• Ford Escape hybrid (FWD and AWD) SUV
  • Ford Escape plug-in hybrid (FWD only) SUV
  • Ford Explorer hybrid (FWD and AWD) SUV
  • Lincoln Aviator plug-in hybrid SUV
  • Mitsubishi Outlander plug-in hybrid SUV
  • Hyundai Tucson hybrid (not yet available, but later in 2021) SUV
  • Hyundai Santa Fe hybrid (not yet available, but in a couple of months) SUV
  • BMW offers plug-in hybrid variants of 3-series sedan, 5-series sedan, 7-series sedan, X3 and X5 SUVs
  • Volvo offers plug-in hybrid variants of S60 and XC90 + XC60 SUVs
  • Porsche offers plug-in hybrid variants of Panamera and Cayenne SUV
  • Hyundai offers a plug-in hybrid variant of the Ioniq
  • Kia offers a plug-in hybrid variant of the Niro
  • Subaru offers a plug-in hybrid variant of the Crosstrek
  • Range Rover offers plug-in-hybrid versions of the Range Rover and Range Rover Sport
  • Mazda MX-30 plug-in hybrid arrives later in 2021
  • RAM offers hybrid versions of the 1500 pickup truck
  • Jeep offers hybrid versions of the Wrangler SUV
  • Chrysler offers a plug-in hybrid (FWD only) of the Pacifica
  • Ford offers a hybrid version of the F-150
  • Mercedes offers the GLC plug-in hybrid SUV

…. And so on. I am sure I have forgotten about more than a few.

I think you will have to narrow down your preferences a bit, otherwise the hybrid list will get pages long.

For example, my 5 favorite hybrid vehicles in the market are, in no particular order:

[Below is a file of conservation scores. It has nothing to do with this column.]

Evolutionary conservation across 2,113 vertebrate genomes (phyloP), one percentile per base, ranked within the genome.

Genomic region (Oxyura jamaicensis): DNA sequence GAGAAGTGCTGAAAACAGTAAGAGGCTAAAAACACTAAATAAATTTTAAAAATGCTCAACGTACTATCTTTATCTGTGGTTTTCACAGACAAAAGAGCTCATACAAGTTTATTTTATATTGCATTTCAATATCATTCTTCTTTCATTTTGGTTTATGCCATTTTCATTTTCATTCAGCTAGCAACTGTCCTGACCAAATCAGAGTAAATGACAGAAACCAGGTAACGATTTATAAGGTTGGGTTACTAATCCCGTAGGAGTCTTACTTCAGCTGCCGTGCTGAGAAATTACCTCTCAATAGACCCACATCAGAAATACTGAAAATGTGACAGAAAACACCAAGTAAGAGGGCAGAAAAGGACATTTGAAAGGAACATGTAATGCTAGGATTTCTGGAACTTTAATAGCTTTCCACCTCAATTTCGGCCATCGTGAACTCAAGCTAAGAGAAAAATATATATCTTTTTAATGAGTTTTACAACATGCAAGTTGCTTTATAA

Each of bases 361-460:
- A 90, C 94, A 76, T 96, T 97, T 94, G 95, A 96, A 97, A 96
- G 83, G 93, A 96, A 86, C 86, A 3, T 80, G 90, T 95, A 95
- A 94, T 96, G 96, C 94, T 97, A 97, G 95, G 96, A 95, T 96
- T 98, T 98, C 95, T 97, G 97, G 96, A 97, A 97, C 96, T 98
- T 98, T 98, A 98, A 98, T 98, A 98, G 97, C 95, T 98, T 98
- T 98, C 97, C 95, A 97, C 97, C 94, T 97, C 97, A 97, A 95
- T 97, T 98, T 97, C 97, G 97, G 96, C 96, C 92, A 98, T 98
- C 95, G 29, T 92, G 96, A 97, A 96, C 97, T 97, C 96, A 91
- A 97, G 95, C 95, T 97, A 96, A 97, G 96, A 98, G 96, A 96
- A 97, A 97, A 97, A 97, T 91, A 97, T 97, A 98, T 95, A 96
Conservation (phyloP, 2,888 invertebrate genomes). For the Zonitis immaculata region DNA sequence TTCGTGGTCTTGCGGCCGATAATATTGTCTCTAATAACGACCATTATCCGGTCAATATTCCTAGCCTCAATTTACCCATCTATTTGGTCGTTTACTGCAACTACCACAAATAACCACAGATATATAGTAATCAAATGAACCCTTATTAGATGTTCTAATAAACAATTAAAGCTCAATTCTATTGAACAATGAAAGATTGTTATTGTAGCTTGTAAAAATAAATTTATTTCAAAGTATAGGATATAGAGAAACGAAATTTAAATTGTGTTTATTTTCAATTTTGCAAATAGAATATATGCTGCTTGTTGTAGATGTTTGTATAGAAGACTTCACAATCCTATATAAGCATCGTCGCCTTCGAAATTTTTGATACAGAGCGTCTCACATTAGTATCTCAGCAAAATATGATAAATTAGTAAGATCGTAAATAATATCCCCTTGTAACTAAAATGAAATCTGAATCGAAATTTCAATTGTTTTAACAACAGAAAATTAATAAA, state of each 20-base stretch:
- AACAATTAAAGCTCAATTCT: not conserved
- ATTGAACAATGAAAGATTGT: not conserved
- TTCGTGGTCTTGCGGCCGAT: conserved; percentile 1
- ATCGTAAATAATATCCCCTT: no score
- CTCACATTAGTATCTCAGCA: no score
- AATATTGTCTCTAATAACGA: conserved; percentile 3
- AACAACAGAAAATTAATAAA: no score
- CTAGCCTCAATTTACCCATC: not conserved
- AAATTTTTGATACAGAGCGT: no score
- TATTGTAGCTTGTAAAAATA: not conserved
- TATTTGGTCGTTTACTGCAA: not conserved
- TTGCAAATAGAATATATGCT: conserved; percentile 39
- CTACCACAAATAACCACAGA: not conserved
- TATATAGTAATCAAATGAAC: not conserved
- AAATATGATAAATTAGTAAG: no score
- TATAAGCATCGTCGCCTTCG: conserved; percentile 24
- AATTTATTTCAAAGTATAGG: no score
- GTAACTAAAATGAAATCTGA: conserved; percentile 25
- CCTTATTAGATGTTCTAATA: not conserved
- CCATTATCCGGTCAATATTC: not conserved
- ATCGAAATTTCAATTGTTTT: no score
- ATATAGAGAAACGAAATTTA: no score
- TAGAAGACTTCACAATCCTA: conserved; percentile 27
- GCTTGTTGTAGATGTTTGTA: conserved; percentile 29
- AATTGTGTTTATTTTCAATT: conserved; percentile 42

1. Jeep Wrangler 4xe
    2. RAM 1500 eTorque pickup truck
    3. Ford F-150 hybrid
    4. Chrysler Pacifica plug-in hybrid
    5. Toyota Sienna

Those would be what I would buy. But you may have entirely different needs, limitations and preferences.

My friend replied: “Sedans only. From what you say, I’m liking the Sonata.”

Friend 2 replied:

The 2021 Sonata is indeed a top choice for a sedan. It’s got the best interior in my opinion. The base price is $28,745 — before discounts! — which is an almost incredible value. Alex Dykes was the first to review it in March of last year:

I am colored by the fact that I know that Hyundai (and its sister companies/brands Kia, Genesis and Ioniq) now has the best interiors in the business, and still delivers them at a price that is no higher than the competition.

I drove the (non-hybrid) version of the Sonata in December 2019 for a half-day in Arizona and it was unsurprisingly flawless. The exterior design takes some time to get used to, but the interior is a cut above everything else in the market. In terms of interior style, I’d put the Mazda 3 and Mazda MX-30 as the next-best.

I am driving the very smallest (shortest) Hyundai — the Venue — this week. It is absolutely fantastic. I’ve been driving into the city almost every day and because it is only 159 inches long, I was able to squeeze it into parking spaces that would otherwise have caused me to drive around for several minutes more before finding a suitable parking spot.

The Hyundai Venue starts at $19,935 before discounts. I would buy one strictly for my street-parking needs in the city.

And to be clear, the Venue isn’t a hybrid. I mention it in the context of yet another example of Hyundai producing what I believe are the most superb vehicles in the market today overall. I’ve been averaging 33 MPG this week, and that’s while driving the Venue unusually hard.

My friend replied: “I am sold. As soon as one more thing goes wrong on my A6, I’m Sonata-bound. Thanks so much for the help!”

The post Tesla’s GameStonk valuation And European Market Share appeared first on ValueWalk.